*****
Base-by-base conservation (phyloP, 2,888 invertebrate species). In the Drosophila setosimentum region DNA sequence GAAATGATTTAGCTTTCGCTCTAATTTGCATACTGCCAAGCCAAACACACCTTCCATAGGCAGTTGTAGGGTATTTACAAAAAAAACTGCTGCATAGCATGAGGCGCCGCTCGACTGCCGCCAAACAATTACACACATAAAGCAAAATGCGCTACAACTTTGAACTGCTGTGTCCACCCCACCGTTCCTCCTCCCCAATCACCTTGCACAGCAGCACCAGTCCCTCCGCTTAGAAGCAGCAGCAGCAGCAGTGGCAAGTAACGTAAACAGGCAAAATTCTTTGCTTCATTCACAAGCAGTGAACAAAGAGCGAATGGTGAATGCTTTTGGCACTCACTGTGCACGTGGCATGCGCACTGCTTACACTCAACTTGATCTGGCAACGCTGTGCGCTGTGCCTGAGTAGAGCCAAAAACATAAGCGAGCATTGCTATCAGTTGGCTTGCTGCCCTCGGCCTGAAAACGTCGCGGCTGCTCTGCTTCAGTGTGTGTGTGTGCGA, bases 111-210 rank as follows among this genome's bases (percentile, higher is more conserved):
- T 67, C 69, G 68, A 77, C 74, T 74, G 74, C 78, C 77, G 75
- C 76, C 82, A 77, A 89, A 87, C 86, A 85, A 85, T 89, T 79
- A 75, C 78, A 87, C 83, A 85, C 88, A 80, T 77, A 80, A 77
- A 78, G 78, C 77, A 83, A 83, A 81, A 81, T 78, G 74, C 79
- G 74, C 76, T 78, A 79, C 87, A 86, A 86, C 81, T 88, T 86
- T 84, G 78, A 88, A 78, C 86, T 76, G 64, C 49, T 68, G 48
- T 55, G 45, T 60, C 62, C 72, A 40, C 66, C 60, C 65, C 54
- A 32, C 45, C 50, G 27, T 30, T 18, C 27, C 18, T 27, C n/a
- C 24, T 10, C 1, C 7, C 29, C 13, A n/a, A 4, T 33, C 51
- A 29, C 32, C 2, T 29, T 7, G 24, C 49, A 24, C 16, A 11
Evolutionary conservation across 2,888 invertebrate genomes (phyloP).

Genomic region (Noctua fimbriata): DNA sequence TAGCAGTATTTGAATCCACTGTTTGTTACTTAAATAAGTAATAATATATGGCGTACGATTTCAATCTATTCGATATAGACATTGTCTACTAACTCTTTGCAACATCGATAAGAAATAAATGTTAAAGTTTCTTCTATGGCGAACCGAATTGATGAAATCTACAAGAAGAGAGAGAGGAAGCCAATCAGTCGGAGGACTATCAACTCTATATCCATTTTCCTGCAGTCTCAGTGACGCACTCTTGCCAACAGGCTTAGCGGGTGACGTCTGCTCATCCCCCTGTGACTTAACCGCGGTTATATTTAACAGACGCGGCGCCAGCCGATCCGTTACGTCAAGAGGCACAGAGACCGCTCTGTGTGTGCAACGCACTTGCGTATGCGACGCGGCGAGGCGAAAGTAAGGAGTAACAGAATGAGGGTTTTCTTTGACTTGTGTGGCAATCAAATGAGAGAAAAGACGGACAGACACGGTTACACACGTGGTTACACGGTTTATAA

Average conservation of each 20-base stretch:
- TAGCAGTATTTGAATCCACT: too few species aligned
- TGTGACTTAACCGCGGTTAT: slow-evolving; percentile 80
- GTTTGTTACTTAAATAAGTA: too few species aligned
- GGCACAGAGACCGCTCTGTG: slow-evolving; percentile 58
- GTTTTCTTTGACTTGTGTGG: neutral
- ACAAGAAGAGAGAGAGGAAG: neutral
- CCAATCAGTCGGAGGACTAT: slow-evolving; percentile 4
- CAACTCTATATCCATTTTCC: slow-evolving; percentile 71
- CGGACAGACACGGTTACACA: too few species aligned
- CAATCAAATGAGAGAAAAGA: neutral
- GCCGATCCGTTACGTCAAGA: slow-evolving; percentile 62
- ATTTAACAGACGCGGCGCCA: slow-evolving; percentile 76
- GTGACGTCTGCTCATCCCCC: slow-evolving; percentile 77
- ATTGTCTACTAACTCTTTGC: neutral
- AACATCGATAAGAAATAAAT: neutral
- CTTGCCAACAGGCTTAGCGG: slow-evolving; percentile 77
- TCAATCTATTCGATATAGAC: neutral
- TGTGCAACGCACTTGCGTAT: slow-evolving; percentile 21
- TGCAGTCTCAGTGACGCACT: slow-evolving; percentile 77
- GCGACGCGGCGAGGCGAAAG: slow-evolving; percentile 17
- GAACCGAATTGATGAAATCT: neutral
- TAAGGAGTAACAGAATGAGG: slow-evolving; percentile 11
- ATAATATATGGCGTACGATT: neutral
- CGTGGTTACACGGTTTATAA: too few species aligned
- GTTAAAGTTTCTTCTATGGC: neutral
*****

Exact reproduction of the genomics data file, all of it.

Base-by-base conservation (phyloP, 2,888 invertebrate species). In the Drosophila setosimentum region DNA sequence GAAATGATTTAGCTTTCGCTCTAATTTGCATACTGCCAAGCCAAACACACCTTCCATAGGCAGTTGTAGGGTATTTACAAAAAAAACTGCTGCATAGCATGAGGCGCCGCTCGACTGCCGCCAAACAATTACACACATAAAGCAAAATGCGCTACAACTTTGAACTGCTGTGTCCACCCCACCGTTCCTCCTCCCCAATCACCTTGCACAGCAGCACCAGTCCCTCCGCTTAGAAGCAGCAGCAGCAGCAGTGGCAAGTAACGTAAACAGGCAAAATTCTTTGCTTCATTCACAAGCAGTGAACAAAGAGCGAATGGTGAATGCTTTTGGCACTCACTGTGCACGTGGCATGCGCACTGCTTACACTCAACTTGATCTGGCAACGCTGTGCGCTGTGCCTGAGTAGAGCCAAAAACATAAGCGAGCATTGCTATCAGTTGGCTTGCTGCCCTCGGCCTGAAAACGTCGCGGCTGCTCTGCTTCAGTGTGTGTGTGTGCGA, bases 111-210 rank as follows among this genome's bases (percentile, higher is more conserved):
- T 67, C 69, G 68, A 77, C 74, T 74, G 74, C 78, C 77, G 75
- C 76, C 82, A 77, A 89, A 87, C 86, A 85, A 85, T 89, T 79
- A 75, C 78, A 87, C 83, A 85, C 88, A 80, T 77, A 80, A 77
- A 78, G 78, C 77, A 83, A 83, A 81, A 81, T 78, G 74, C 79
- G 74, C 76, T 78, A 79, C 87, A 86, A 86, C 81, T 88, T 86
- T 84, G 78, A 88, A 78, C 86, T 76, G 64, C 49, T 68, G 48
- T 55, G 45, T 60, C 62, C 72, A 40, C 66, C 60, C 65, C 54
- A 32, C 45, C 50, G 27, T 30, T 18, C 27, C 18, T 27, C n/a
- C 24, T 10, C 1, C 7, C 29, C 13, A n/a, A 4, T 33, C 51
- A 29, C 32, C 2, T 29, T 7, G 24, C 49, A 24, C 16, A 11
Evolutionary conservation across 2,888 invertebrate genomes (phyloP).

Genomic region (Noctua fimbriata): DNA sequence TAGCAGTATTTGAATCCACTGTTTGTTACTTAAATAAGTAATAATATATGGCGTACGATTTCAATCTATTCGATATAGACATTGTCTACTAACTCTTTGCAACATCGATAAGAAATAAATGTTAAAGTTTCTTCTATGGCGAACCGAATTGATGAAATCTACAAGAAGAGAGAGAGGAAGCCAATCAGTCGGAGGACTATCAACTCTATATCCATTTTCCTGCAGTCTCAGTGACGCACTCTTGCCAACAGGCTTAGCGGGTGACGTCTGCTCATCCCCCTGTGACTTAACCGCGGTTATATTTAACAGACGCGGCGCCAGCCGATCCGTTACGTCAAGAGGCACAGAGACCGCTCTGTGTGTGCAACGCACTTGCGTATGCGACGCGGCGAGGCGAAAGTAAGGAGTAACAGAATGAGGGTTTTCTTTGACTTGTGTGGCAATCAAATGAGAGAAAAGACGGACAGACACGGTTACACACGTGGTTACACGGTTTATAA

Average conservation of each 20-base stretch:
- TAGCAGTATTTGAATCCACT: too few species aligned
- TGTGACTTAACCGCGGTTAT: slow-evolving; percentile 80
- GTTTGTTACTTAAATAAGTA: too few species aligned
- GGCACAGAGACCGCTCTGTG: slow-evolving; percentile 58
- GTTTTCTTTGACTTGTGTGG: neutral
- ACAAGAAGAGAGAGAGGAAG: neutral
- CCAATCAGTCGGAGGACTAT: slow-evolving; percentile 4
- CAACTCTATATCCATTTTCC: slow-evolving; percentile 71
- CGGACAGACACGGTTACACA: too few species aligned
- CAATCAAATGAGAGAAAAGA: neutral
- GCCGATCCGTTACGTCAAGA: slow-evolving; percentile 62
- ATTTAACAGACGCGGCGCCA: slow-evolving; percentile 76
- GTGACGTCTGCTCATCCCCC: slow-evolving; percentile 77
- ATTGTCTACTAACTCTTTGC: neutral
- AACATCGATAAGAAATAAAT: neutral
- CTTGCCAACAGGCTTAGCGG: slow-evolving; percentile 77
- TCAATCTATTCGATATAGAC: neutral
- TGTGCAACGCACTTGCGTAT: slow-evolving; percentile 21
- TGCAGTCTCAGTGACGCACT: slow-evolving; percentile 77
- GCGACGCGGCGAGGCGAAAG: slow-evolving; percentile 17
- GAACCGAATTGATGAAATCT: neutral
- TAAGGAGTAACAGAATGAGG: slow-evolving; percentile 11
- ATAATATATGGCGTACGATT: neutral
- CGTGGTTACACGGTTTATAA: too few species aligned
- GTTAAAGTTTCTTCTATGGC: neutral